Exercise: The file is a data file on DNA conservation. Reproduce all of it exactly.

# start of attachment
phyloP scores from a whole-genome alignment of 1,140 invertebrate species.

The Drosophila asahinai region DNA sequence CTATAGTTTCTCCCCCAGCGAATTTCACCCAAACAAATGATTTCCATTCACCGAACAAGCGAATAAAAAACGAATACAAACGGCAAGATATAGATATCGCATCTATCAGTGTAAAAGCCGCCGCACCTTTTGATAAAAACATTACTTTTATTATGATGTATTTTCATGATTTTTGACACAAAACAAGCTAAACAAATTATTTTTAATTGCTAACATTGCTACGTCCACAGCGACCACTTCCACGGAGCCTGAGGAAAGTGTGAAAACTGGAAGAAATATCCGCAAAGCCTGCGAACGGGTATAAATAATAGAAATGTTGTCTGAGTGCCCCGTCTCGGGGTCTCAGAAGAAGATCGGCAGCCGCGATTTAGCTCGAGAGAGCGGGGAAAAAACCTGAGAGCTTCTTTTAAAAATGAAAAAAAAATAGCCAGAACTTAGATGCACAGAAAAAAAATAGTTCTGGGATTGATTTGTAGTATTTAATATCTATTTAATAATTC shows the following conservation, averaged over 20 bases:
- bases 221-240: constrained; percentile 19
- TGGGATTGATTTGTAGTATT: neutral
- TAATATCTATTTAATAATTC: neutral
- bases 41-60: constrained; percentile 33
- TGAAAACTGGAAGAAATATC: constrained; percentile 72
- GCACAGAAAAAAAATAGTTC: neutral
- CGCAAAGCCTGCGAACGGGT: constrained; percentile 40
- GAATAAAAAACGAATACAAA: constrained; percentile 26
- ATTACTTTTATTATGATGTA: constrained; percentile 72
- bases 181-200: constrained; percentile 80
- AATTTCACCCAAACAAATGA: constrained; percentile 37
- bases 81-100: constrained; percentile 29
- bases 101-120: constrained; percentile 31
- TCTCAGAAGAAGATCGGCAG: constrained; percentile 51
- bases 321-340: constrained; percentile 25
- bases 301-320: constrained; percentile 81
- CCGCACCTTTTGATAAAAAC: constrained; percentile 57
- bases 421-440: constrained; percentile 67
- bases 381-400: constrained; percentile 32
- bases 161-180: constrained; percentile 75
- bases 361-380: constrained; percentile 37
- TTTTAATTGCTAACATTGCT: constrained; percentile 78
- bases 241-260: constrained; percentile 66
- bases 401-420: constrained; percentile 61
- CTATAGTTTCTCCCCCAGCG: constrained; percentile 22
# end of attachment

phyloP scores from a whole-genome alignment of 1,140 invertebrate species.

The Drosophila asahinai region DNA sequence CTATAGTTTCTCCCCCAGCGAATTTCACCCAAACAAATGATTTCCATTCACCGAACAAGCGAATAAAAAACGAATACAAACGGCAAGATATAGATATCGCATCTATCAGTGTAAAAGCCGCCGCACCTTTTGATAAAAACATTACTTTTATTATGATGTATTTTCATGATTTTTGACACAAAACAAGCTAAACAAATTATTTTTAATTGCTAACATTGCTACGTCCACAGCGACCACTTCCACGGAGCCTGAGGAAAGTGTGAAAACTGGAAGAAATATCCGCAAAGCCTGCGAACGGGTATAAATAATAGAAATGTTGTCTGAGTGCCCCGTCTCGGGGTCTCAGAAGAAGATCGGCAGCCGCGATTTAGCTCGAGAGAGCGGGGAAAAAACCTGAGAGCTTCTTTTAAAAATGAAAAAAAAATAGCCAGAACTTAGATGCACAGAAAAAAAATAGTTCTGGGATTGATTTGTAGTATTTAATATCTATTTAATAATTC shows the following conservation, averaged over 20 bases:
- bases 221-240: constrained; percentile 19
- TGGGATTGATTTGTAGTATT: neutral
- TAATATCTATTTAATAATTC: neutral
- bases 41-60: constrained; percentile 33
- TGAAAACTGGAAGAAATATC: constrained; percentile 72
- GCACAGAAAAAAAATAGTTC: neutral
- CGCAAAGCCTGCGAACGGGT: constrained; percentile 40
- GAATAAAAAACGAATACAAA: constrained; percentile 26
- ATTACTTTTATTATGATGTA: constrained; percentile 72
- bases 181-200: constrained; percentile 80
- AATTTCACCCAAACAAATGA: constrained; percentile 37
- bases 81-100: constrained; percentile 29
- bases 101-120: constrained; percentile 31
- TCTCAGAAGAAGATCGGCAG: constrained; percentile 51
- bases 321-340: constrained; percentile 25
- bases 301-320: constrained; percentile 81
- CCGCACCTTTTGATAAAAAC: constrained; percentile 57
- bases 421-440: constrained; percentile 67
- bases 381-400: constrained; percentile 32
- bases 161-180: constrained; percentile 75
- bases 361-380: constrained; percentile 37
- TTTTAATTGCTAACATTGCT: constrained; percentile 78
- bases 241-260: constrained; percentile 66
- bases 401-420: constrained; percentile 61
- CTATAGTTTCTCCCCCAGCG: constrained; percentile 22